"Globally, with production on trend yields outpacing demand by 2-4%, we expect stocks will continue to build into 2015-16.

"Record 2014-15 production and high South American planting estimates for 2015-16 should keep prices from rising materially. Accordingly, we see prices close to current levels.

"However, we highlight potential downside risks from a sharp pick-up in selling by Argentinian farmers following policy reforms."

Darrel Good, Department of Agricultural and Consumer Economics, University of Illinois

"Soybean prices declined nearly $2.00 per bushel during the 2015 calendar year as a result of record large South American and US crops in 2014 and 2015 and expectations of another record South American crop in 2016.

"After declining to a record low 92m bushels at the end of the 2013-14 marketing year, ending stocks are expected to be at a nine-year high of 465m bushels at the end of the 2015-16 marketing year.

"Planted acreage of soybeans is expected to increase in 2016, but may fall short of early 2015 intentions due to prospects for low returns.

"A trend yield near 45.5 bushels per acre would result in a 2016 crop nearly 200m bushels smaller than the 2015 crop. Still, 2016-17 year ending stocks would likely remain above 450m bushels.

"Prices averaged $10.10 per bushel during the 2014-15 marketing year and are expected to average near $8.90 per bushel during the current year and near $8.90 per bushel during the 2016-17 marketing year."

Morgan Stanley

"Soybeans should underperform the grains complex in 2015-16, as US stocks-to-use build to nine-year highs and world stocks-to-use rise to a record for a second straight year.

"Favourable returns relative to other crops led to record US soybean planting intentions again in 2015. However, a decline in yields from last year's records should lower production year on year.

"Attractive planting economics have increased soybean acreage in Brazil and Argentina at the expense of corn - driving South American production to new records.

"Record South American supplies have spurred an acceleration in domestic crush and exports.

"China's import growth may slow in 2015-16, as livestock herd expansion moderates."


"Soybean prices are forecast to rise marginally through the first quarter of 2016, but will still remain in close proximity to the recently seen six-year lows. Array

Q1 2016: $8.95 per bushel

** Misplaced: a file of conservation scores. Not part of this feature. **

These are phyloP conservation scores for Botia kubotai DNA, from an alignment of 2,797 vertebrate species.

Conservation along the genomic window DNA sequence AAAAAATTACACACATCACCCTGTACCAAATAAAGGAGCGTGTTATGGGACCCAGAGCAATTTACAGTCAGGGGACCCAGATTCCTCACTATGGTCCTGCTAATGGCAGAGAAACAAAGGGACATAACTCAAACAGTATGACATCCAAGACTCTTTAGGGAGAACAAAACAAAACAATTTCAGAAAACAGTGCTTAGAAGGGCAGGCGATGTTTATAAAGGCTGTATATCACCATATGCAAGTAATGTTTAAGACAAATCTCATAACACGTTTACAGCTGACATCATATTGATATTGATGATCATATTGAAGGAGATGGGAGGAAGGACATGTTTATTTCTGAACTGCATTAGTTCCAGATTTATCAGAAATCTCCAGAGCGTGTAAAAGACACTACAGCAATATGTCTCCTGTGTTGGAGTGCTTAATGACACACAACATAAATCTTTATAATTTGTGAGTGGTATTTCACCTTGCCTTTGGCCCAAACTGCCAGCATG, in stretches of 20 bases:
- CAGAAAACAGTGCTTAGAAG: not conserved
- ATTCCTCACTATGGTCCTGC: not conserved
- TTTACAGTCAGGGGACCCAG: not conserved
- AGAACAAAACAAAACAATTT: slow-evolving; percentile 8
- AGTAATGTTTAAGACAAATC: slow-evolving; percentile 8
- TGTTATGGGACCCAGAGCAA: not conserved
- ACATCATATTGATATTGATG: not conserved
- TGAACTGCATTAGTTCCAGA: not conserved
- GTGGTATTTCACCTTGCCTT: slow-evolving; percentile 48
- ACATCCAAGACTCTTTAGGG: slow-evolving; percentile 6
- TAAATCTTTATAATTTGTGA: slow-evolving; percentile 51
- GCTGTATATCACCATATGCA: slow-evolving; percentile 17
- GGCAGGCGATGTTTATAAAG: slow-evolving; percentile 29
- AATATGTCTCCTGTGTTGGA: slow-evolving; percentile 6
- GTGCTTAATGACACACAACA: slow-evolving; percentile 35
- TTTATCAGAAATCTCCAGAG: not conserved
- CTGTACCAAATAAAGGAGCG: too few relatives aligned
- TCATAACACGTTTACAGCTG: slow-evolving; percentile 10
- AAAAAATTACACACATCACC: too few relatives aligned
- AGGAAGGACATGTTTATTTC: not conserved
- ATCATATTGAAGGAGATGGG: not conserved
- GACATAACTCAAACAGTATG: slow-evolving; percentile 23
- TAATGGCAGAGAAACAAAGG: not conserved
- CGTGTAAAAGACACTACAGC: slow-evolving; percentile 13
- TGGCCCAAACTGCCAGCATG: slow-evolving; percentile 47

Q2 2016: $8.95 per bushel

Q3 2016: $9.10 per bushel

Q4 2016: $8.85 per bushel

Forecasts for quarter average, spot New York futures contract

"However, that does not mean that there will not be any volatile periods in 2016. Price risk, from both the supply and demand sides, could be an issue.

"The large 2015 US soybean crop and expectations of another record crop in South America in 2016 keep the global balance sheet well supplied.

"The Chicago futures forward curve is almost flat throughout the next three years, reflecting the market expectation of balanced supply and demand."


Twitter Linkedin eCard
Related Stories

Evening markets: Soybean futures gain, cotton prices jump on US data

Initial USDA forecasts for crop supply and demand for 2018-19 lift soy and cotton prices, but are not so well received in the cotton market

US soy exports to rebound to record top in 2018-19 - but corn, wheat volumes to fall

The USDA, in much-anticipated forecasts, sees a boost to soybean trade from Argentina’s woes. But corn, wheat exports face strong competition

Demand for US soybeans, soymeal tumbles, as prices soar

US export sales of soymeal hit a 2017-18 low, and those of soybeans turn negative. But in cotton, buyers step in as prices fall

World wheat output to fall this year - but not barley, corn, rapeseed harvests

But corn stocks, like wheat inventories, look like declining over 2018-19, the IGC says, in its first forecast for the grain
Home | About | RSS | Commodities | Companies | Markets | Legal disclaimer | Privacy policy | Contact

Our Brands: Comtell | Feedinfo | FGInsight

© 2017 and Agrimoney are trademarks of Agrimoney Ltd
Agrimoney is part of AgriBriefing Ltd
Agrimoney Ltd is registered in England & Wales. Registered number: 09239069